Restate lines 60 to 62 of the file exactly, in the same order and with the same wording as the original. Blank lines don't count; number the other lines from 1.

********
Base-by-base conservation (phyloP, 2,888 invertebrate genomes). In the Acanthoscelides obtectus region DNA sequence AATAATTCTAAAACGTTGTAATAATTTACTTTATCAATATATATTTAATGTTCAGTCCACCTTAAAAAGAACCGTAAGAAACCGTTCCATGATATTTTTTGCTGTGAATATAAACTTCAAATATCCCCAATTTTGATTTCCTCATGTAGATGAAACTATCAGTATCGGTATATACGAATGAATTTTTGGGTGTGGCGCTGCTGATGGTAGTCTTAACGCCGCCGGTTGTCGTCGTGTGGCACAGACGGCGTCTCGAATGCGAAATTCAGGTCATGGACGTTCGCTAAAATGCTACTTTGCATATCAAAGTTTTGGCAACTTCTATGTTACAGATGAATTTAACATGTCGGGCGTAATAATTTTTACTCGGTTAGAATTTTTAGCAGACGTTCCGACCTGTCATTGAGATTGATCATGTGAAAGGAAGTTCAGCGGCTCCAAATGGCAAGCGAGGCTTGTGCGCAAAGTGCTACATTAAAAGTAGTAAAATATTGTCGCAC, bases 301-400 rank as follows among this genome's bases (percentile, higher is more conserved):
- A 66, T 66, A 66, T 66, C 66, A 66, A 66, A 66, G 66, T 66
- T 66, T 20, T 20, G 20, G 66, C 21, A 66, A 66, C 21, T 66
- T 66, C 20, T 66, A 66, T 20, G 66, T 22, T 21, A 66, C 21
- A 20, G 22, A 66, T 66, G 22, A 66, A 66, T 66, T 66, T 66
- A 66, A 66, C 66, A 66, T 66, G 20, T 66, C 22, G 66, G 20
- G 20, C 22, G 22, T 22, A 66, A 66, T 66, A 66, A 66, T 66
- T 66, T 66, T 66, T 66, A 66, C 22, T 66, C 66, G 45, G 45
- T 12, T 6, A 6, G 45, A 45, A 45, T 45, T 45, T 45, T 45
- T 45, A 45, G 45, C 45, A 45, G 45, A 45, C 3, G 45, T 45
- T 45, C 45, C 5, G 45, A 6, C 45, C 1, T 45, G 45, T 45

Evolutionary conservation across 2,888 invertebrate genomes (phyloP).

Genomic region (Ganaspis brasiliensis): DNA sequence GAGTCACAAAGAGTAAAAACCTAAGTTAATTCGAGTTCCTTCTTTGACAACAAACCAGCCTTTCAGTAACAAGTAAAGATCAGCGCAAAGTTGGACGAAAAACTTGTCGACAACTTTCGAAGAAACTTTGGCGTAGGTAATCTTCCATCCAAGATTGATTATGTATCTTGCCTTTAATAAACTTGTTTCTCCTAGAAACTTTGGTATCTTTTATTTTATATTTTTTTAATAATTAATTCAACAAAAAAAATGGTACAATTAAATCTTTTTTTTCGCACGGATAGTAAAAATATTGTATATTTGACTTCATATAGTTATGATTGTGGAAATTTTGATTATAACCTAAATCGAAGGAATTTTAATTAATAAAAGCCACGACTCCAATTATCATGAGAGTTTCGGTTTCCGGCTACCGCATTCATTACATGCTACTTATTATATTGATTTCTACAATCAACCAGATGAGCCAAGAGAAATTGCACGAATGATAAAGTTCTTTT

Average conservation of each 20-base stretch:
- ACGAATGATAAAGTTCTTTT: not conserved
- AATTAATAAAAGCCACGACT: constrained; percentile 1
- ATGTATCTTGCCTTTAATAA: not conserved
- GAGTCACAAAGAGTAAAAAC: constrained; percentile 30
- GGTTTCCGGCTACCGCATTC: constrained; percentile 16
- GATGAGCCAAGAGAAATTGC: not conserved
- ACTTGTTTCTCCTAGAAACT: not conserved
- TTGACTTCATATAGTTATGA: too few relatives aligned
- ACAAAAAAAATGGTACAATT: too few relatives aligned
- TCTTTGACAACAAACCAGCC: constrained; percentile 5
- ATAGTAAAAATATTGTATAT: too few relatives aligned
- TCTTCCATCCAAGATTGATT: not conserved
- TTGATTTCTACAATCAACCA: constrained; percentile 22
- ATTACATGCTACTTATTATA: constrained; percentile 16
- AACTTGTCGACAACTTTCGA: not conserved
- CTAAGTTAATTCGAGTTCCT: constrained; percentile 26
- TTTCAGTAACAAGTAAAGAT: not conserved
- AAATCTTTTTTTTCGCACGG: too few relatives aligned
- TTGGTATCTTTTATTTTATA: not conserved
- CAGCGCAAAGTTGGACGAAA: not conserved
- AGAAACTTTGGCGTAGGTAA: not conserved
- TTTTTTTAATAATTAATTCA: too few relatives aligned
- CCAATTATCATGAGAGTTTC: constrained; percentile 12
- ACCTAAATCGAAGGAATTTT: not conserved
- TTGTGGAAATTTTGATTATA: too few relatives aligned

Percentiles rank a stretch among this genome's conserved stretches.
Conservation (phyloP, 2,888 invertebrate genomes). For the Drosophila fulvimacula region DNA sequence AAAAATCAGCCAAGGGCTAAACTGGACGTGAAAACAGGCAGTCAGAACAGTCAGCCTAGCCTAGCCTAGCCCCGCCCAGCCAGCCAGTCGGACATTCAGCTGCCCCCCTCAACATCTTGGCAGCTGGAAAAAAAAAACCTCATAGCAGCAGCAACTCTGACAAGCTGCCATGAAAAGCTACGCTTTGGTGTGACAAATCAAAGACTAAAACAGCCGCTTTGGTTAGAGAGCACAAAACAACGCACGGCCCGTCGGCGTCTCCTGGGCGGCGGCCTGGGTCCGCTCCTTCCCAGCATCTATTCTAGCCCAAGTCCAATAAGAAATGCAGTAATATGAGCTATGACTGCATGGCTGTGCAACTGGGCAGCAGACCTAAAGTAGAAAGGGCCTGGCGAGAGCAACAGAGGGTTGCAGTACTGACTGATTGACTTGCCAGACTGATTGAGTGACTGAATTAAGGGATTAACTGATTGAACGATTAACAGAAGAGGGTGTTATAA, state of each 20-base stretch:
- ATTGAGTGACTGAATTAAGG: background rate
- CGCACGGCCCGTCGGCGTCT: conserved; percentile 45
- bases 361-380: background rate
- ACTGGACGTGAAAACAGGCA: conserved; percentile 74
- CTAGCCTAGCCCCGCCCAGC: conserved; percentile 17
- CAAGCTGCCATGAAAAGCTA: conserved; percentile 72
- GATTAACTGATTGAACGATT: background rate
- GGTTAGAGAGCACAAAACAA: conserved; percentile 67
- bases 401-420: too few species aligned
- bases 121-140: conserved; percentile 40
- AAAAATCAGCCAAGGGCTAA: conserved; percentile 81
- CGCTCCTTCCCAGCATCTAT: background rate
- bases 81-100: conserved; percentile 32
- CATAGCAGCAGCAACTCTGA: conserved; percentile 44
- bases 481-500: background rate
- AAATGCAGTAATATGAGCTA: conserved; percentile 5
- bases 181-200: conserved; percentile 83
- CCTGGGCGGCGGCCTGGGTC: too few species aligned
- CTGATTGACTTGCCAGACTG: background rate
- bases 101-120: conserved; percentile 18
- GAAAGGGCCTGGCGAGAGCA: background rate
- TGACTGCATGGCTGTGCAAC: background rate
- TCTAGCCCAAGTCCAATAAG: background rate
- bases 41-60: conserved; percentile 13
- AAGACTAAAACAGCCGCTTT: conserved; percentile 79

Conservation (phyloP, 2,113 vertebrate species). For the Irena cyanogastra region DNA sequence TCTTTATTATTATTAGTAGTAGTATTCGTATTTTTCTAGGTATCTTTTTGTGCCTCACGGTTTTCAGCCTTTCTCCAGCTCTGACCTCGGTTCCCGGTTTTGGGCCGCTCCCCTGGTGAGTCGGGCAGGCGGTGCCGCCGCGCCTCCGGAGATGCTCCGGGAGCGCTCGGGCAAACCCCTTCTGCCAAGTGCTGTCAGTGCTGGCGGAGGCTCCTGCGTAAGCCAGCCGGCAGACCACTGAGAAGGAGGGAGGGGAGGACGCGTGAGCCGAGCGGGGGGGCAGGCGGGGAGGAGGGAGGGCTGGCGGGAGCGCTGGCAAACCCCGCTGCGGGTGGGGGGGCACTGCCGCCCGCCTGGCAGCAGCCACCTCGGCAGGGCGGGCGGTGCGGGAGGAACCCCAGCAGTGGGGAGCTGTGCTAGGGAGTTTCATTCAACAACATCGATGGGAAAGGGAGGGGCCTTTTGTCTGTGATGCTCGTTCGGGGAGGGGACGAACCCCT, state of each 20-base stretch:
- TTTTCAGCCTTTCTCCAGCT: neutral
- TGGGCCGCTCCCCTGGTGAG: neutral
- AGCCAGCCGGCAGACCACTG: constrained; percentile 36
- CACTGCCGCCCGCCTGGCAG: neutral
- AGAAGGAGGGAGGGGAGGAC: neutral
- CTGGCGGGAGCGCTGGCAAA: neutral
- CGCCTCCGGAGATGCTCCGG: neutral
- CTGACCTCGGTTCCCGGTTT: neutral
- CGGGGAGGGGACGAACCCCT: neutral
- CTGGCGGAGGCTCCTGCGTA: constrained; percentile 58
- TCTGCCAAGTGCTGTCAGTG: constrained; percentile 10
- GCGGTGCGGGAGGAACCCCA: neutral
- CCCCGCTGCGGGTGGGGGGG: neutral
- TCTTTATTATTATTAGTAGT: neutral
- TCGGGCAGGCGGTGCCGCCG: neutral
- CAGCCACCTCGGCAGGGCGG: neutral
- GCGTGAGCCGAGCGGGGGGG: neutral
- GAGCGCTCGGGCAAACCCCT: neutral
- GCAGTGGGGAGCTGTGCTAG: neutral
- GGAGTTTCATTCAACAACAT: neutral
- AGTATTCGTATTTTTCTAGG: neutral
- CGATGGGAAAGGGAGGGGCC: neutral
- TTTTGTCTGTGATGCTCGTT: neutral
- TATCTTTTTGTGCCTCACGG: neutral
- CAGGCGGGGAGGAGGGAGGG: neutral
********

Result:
- CTGATTGACTTGCCAGACTG: background rate
- bases 101-120: conserved; percentile 18
- GAAAGGGCCTGGCGAGAGCA: background rate